How to create an environment that fosters learning

Our surroundings and the people in them have a lot to do with our behavior. Think about the way you act in different environments. What you do or say at home may differ significantly from what you do or say at work.

Post by Erin Devine | november 30th, 2014
How you behave at home or work may differ significantly from how you behave on the subway or in the grocery store or while you are driving. Singing out loud may be an acceptable activity when you are alone in the car but singing out loud in the grocery store may cause a variety of reactions from other people (e.g., moving away from you, rolling eyes at you, yelling at you…) in the environment. What we do and talk about with co-workers probably significantly varies from what we do and talk about with close friends or family or significant others.   

Consider our teaching environments

Teachers of students of all abilities attempt to set up surroundings to maximize student learning. Depending on the age, ability level, and skills students are learning environments may vary greatly. However, as a teacher we can easily do a lot to increase student success in a classroom.  By identifying sources of disorganization, clutter, or over-stimulation may reduce or eliminate many classroom problems.  Removing extra furniture or limiting use of overhead paging systems may be helpful.     

Limit distractions for all students in three easy steps

One easy step to limiting distractions includes managing or limiting loud noises (e.g., limiting loud timers, having students use headphones when using a computer or a tablet, and limiting loud conversations, carpeting the floor or using sound absorbing materials on the wall may also help…).  

A second easy step to limiting distractions is to limit crowded times and locations.  When eating meals, transitioning within the classroom or to a different locale in the school, playing on the playground, standing in line, or going on field trips are all examples of times and locations that may be crowded.  Explicitly teaching the expected behavior in each location may be helpful for many students (e.g., “When we walk to the cafeteria we walk single file with our hands by our side and stay 2 feet behind your friend in front of you.”).  It may also be helpful to limit the number of students in a specific classroom location (e.g., “ 3 in the book nook”) at a time to eliminate overcrowding.   

A third easy step to limiting distractions is to minimize clutter. Many teachers spend a lot of time designing and decorating their classrooms.  A situation may occur where a teacher has designed the classroom to a point that the decorations are a distraction.  By bringing unnecessary furniture or materials into a classroom you may be increasing distractions.  It may also be possible that you lay out all the materials you need for the week in the classroom.  Although this may help you stay organized it may be that too many materials lead to student distraction.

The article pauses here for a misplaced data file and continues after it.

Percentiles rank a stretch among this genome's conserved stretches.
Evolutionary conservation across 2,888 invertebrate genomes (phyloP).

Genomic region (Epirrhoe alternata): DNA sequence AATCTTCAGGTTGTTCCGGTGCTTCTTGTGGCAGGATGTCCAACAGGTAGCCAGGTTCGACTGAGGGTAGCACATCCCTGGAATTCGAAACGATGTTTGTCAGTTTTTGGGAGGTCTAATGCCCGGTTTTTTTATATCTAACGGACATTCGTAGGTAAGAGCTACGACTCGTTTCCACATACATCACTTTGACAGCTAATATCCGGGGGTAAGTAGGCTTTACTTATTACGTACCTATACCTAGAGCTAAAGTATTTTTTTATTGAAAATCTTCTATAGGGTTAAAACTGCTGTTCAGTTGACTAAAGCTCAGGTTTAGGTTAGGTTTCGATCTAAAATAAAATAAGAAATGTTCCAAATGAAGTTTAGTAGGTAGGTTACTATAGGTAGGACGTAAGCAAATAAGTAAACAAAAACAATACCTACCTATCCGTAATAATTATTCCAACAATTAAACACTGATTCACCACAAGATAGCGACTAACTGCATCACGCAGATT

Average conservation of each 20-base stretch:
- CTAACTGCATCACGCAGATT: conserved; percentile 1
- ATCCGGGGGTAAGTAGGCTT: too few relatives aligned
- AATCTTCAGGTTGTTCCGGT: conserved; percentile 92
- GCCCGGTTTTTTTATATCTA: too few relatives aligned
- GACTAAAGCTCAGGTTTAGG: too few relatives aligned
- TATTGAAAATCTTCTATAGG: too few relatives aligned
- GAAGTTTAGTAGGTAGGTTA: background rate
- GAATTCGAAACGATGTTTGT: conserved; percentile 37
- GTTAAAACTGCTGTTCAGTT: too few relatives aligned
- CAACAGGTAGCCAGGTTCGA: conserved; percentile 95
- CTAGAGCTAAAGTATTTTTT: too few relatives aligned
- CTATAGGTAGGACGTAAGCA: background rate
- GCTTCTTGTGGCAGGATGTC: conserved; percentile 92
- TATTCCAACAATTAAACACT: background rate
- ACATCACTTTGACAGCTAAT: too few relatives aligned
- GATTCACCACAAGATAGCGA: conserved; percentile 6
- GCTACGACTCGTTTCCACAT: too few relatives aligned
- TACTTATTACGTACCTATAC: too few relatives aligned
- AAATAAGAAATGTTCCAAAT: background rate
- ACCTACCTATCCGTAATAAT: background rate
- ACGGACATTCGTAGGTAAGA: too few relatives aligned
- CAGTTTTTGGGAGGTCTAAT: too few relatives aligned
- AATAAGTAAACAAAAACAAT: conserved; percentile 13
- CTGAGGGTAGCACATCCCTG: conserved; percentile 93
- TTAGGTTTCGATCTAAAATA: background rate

What about students who engage in challenging behavior?

Disorganized or cluttered environments may easily distract students of all abilities.  By limiting distractions you may be able to increase on-task behavior of all students.  Some students in your classroom may, at times, display challenging behavior.  One example of challenging behavior is disruptive behaviors such as yelling, name-calling, or throwing materials.  A different example of challenging behavior is dangerous behavior such as aggression in the form of punching/biting/scratching/kicking a peer or staff or self-injurious behavior such as head banging/eye poking/self-biting.  Although there are probably lots of reasons the student behaves in these manners setting up the environment in order to limit dangerous behavior is incredibly important.  Teachers who have witnessed dangerous behavior in their classrooms know that a typical classroom contains many objects that are potentially dangerous.  By containing many of these potentially dangerous objects (e.g., scissors, staplers, pens, pencils…) teachers may successfully limit the impact these objects may have to endanger students and staff.  For example, instead of keeping scissors on a student’s desk keep scissors in a drawer or closet.  You may be able to lock the door to the drawer or closet if you need to.  Unnecessary decorations (e.g., push pins hanging paintings on the wall) could also potentially become dangerous objects.  When students start to become upset or start to show signs of agitation re-arranging the environment may be necessary.  By being proactive we can make the environment safer.           

Additional tips:

  • Having a calming area of the classroom may be helpful in some situations
  • Knowing why a student aggresses or is self-injurious is helpful
  • Setting clear expectations of what safe and appropriate behavior looks like in a school setting may help all students


About the author:
Erin Devine is a licensed special education teacher and board certified behavior analyst (BCBA).  She is currently a master trainer/consultant with QBS, Inc where she teaches Safety-Care to professionals around the country.  The Safety-Care curriculum is designed to provide a set of skills and strategies that allow staff in a variety of settings to safely and humanely provide support to individuals who may sometimes exhibit distruptive or dangerous behavior.  She wishes she and her staff had access to Safety-Care when she taught in a public school.

If you want to know more about the topic and/or Erin, please feel free to drop her a line at: info@qbscompanies.com


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sunday, september 25. 2016 - (week 38)